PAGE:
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“I Don’t Know Where We Are”

Posted May. 23, 2005 03:39,   


Renowned writer Yi Mun-yeol gave a lecture about Korea’s ideological map at the Marriott Hotel in Washington upon the invitation of Seoul National University Alumni Association.

In the lecture with an audience of some 200 people, he criticized Korea’s conservatives as well as the current administration. He also raised some unique questions about the new college entrance system during the question and answer session.

The following is excerpted from his lecture and the question and answer session.

- The way Korea’s real powers interpret world politics reveals their open anti-Americanism and pro-China sentiment. In Korea, things which would have shocked the public 20 years ago now happen casually. Recently, a group of protesters in the city of Gwangju demanded the withdrawal of a Patriot missile base, which was constructed to defend ourselves against North Korea’s missile attacks. The demonstration was intense, but the police did not arrest a single protester. I don’t know where we are now.

- Some conservatives made costly slips of the tongue recently. One said the Korea-Japan annexation was a blessing. He later explained that his remark was exaggerated and what he meant was it was fortunate that we were colonized by Japan, not Russia. Still, the word blessing is a queer choice. When I saw another conservative critic say why comfort women would come out on the street when they should bite their tongues and kill themselves, I thought there are many insane people out there.

- Some cautious people say, “Did we experience a revolution without knowing it?” and some cynics sarcastically say, “Now as the communization is over, unification is next.”

- One of the reasons for pessimism is that many of those who oppose to the current administration have a factional belief. What makes us even gloomier is there is no alternative right-wing group. We have the New Right movement and groups named “someone’s samo” which support a particular person’s ideology, but they are insufficient to be an alternative. “Samo” is an imitation of Nosamo, a support group of president Roh. And imitations cannot defeat the genuine article.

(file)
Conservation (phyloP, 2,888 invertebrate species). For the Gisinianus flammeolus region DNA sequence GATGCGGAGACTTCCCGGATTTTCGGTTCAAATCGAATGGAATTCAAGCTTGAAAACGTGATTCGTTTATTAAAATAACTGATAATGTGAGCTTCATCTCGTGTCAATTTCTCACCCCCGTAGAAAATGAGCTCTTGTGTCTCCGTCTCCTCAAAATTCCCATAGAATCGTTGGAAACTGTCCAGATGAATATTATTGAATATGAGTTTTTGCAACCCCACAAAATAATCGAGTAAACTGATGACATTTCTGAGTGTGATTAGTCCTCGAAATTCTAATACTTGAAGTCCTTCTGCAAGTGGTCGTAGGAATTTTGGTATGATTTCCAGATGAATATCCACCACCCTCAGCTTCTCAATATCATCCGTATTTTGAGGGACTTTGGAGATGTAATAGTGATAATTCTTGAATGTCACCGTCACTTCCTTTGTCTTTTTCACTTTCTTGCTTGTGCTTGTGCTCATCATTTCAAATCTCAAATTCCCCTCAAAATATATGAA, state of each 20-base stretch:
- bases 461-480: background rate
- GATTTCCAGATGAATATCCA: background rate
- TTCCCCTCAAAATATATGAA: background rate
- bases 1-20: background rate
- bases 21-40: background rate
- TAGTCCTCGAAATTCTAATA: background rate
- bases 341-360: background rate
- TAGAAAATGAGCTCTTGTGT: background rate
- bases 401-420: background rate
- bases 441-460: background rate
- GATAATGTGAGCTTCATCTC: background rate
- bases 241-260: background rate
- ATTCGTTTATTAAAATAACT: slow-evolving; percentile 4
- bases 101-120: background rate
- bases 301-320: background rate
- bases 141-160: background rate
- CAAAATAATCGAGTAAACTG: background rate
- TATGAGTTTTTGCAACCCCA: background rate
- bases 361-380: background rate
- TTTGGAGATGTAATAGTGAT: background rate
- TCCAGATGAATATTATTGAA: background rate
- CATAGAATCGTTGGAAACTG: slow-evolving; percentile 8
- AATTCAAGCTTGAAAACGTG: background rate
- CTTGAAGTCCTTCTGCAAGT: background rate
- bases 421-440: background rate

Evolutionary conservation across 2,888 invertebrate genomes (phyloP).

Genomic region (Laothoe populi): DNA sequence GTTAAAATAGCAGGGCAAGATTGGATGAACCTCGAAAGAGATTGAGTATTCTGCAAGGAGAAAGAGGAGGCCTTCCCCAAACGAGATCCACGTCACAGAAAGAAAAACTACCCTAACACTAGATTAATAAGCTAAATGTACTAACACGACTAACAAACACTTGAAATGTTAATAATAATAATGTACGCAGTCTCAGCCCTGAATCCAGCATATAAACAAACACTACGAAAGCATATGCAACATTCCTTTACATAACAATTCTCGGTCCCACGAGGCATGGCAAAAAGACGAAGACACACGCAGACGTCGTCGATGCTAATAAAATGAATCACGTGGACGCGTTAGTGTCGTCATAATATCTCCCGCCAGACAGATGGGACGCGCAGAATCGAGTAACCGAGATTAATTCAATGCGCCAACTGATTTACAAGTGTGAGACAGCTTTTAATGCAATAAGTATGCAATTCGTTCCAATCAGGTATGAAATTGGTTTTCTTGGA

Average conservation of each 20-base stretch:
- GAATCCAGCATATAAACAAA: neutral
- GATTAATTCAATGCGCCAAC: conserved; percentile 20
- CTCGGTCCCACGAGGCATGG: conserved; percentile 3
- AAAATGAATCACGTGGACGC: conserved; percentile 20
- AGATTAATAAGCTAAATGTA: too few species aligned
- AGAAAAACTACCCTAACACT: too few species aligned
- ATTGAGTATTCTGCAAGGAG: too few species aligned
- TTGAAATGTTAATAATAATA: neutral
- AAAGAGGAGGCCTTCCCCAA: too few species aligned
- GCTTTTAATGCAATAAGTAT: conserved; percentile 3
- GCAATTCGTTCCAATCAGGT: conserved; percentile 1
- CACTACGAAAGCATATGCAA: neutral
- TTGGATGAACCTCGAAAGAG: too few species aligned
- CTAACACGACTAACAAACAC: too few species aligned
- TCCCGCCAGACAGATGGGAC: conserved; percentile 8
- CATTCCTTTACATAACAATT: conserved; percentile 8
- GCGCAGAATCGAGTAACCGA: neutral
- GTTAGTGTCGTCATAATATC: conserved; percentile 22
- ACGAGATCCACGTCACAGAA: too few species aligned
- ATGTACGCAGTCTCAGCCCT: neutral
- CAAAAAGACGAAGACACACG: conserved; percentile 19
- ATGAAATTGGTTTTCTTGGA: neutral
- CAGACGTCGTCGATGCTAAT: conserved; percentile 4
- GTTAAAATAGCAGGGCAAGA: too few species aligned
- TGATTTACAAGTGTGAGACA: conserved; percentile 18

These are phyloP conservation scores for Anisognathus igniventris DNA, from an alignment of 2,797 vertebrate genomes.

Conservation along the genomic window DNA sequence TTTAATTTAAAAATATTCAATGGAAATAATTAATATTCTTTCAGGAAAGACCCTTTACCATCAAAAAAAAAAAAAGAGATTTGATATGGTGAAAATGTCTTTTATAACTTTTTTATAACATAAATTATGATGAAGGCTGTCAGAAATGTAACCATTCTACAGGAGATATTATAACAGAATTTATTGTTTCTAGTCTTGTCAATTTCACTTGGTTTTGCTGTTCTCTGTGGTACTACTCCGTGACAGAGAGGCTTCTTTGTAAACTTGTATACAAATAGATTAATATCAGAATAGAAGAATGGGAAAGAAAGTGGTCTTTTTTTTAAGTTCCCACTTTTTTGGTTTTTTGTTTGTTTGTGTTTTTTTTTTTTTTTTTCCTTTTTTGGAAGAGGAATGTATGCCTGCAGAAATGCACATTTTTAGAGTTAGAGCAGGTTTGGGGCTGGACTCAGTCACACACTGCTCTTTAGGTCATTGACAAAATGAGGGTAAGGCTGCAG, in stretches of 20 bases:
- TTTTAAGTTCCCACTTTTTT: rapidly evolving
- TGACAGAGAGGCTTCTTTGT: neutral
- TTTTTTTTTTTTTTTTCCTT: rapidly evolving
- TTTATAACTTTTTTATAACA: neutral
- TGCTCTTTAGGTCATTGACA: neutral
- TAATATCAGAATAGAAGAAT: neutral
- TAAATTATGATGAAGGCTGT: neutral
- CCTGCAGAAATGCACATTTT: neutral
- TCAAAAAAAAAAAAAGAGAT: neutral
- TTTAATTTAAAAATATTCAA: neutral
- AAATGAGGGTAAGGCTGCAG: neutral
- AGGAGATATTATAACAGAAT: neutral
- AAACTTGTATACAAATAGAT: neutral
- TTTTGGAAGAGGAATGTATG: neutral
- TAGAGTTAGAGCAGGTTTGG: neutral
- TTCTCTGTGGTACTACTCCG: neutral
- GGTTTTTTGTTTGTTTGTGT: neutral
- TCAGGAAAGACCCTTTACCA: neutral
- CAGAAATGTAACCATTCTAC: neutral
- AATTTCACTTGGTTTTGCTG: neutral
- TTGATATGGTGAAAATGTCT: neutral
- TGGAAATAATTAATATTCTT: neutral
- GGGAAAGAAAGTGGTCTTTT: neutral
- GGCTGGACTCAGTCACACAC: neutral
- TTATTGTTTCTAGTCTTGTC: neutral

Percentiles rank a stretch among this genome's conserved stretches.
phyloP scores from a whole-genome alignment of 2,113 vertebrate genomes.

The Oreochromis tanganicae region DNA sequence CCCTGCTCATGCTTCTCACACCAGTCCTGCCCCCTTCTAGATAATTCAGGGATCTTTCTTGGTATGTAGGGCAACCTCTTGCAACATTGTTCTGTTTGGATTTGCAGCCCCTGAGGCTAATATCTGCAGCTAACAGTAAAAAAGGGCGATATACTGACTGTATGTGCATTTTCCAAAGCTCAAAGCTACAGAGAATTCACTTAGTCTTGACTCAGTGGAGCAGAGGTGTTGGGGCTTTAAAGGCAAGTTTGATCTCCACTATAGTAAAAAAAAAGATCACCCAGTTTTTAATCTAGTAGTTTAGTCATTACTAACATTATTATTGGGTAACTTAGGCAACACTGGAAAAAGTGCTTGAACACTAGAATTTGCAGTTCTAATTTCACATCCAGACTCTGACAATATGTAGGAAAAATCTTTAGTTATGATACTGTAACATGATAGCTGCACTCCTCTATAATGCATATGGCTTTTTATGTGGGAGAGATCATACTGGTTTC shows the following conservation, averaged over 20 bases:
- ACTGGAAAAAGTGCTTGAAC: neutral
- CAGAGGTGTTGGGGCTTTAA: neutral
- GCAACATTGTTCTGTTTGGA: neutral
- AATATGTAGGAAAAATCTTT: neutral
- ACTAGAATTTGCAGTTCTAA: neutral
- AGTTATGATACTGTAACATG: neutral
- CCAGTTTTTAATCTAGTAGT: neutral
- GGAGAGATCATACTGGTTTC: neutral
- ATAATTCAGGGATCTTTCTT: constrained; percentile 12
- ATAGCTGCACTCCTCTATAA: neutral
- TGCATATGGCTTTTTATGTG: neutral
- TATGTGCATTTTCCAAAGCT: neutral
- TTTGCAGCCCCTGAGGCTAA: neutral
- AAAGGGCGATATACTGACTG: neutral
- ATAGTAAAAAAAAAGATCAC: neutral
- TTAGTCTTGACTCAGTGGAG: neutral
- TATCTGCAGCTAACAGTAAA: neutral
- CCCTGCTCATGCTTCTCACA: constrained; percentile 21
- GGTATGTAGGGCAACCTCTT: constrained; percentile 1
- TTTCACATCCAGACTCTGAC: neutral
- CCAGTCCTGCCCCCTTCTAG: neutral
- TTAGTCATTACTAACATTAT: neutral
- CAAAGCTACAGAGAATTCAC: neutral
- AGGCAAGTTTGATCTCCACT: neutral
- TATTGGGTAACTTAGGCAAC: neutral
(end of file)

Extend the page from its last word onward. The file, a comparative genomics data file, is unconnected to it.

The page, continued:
Q: Do you think that the hundred thousand protesters who gathered at the candlelight demonstration for Hyo-sun and Mi-sun [those who were killed by an armored car driven by U.S. soldiers] are pro-communist elements?

A: [Pro-communist elements] would number two to three thousand at most. We should be careful and confine the expression to those who have a connection with and receive funding or instructions from North Korea. Otherwise, that would be regarded as ridiculous in today’s Korea.

Q: What do you think of the argument that Seoul National University should be closed down?

A: It sounds like a kind of anti-intellectualism, rather than a stand against academic connections. According to the education ministry’s new plan, college entrance will depend on one’s school record, and one’s school record depends on teachers. The education authority is no longer in the hands of principals or chief directors of schools, but of teachers. If these teachers are imbued with a particular ideology, the college entrance system in Korea will be like that of North Korea where only those who are loyal to the communist party can go to the privileged universities. I am concerned if students are not assessed on their academic achievements and if those students who received good grades by teachers who have a particular ideology go to the best colleges.

Soon-Taek Kwon maypole@donga.com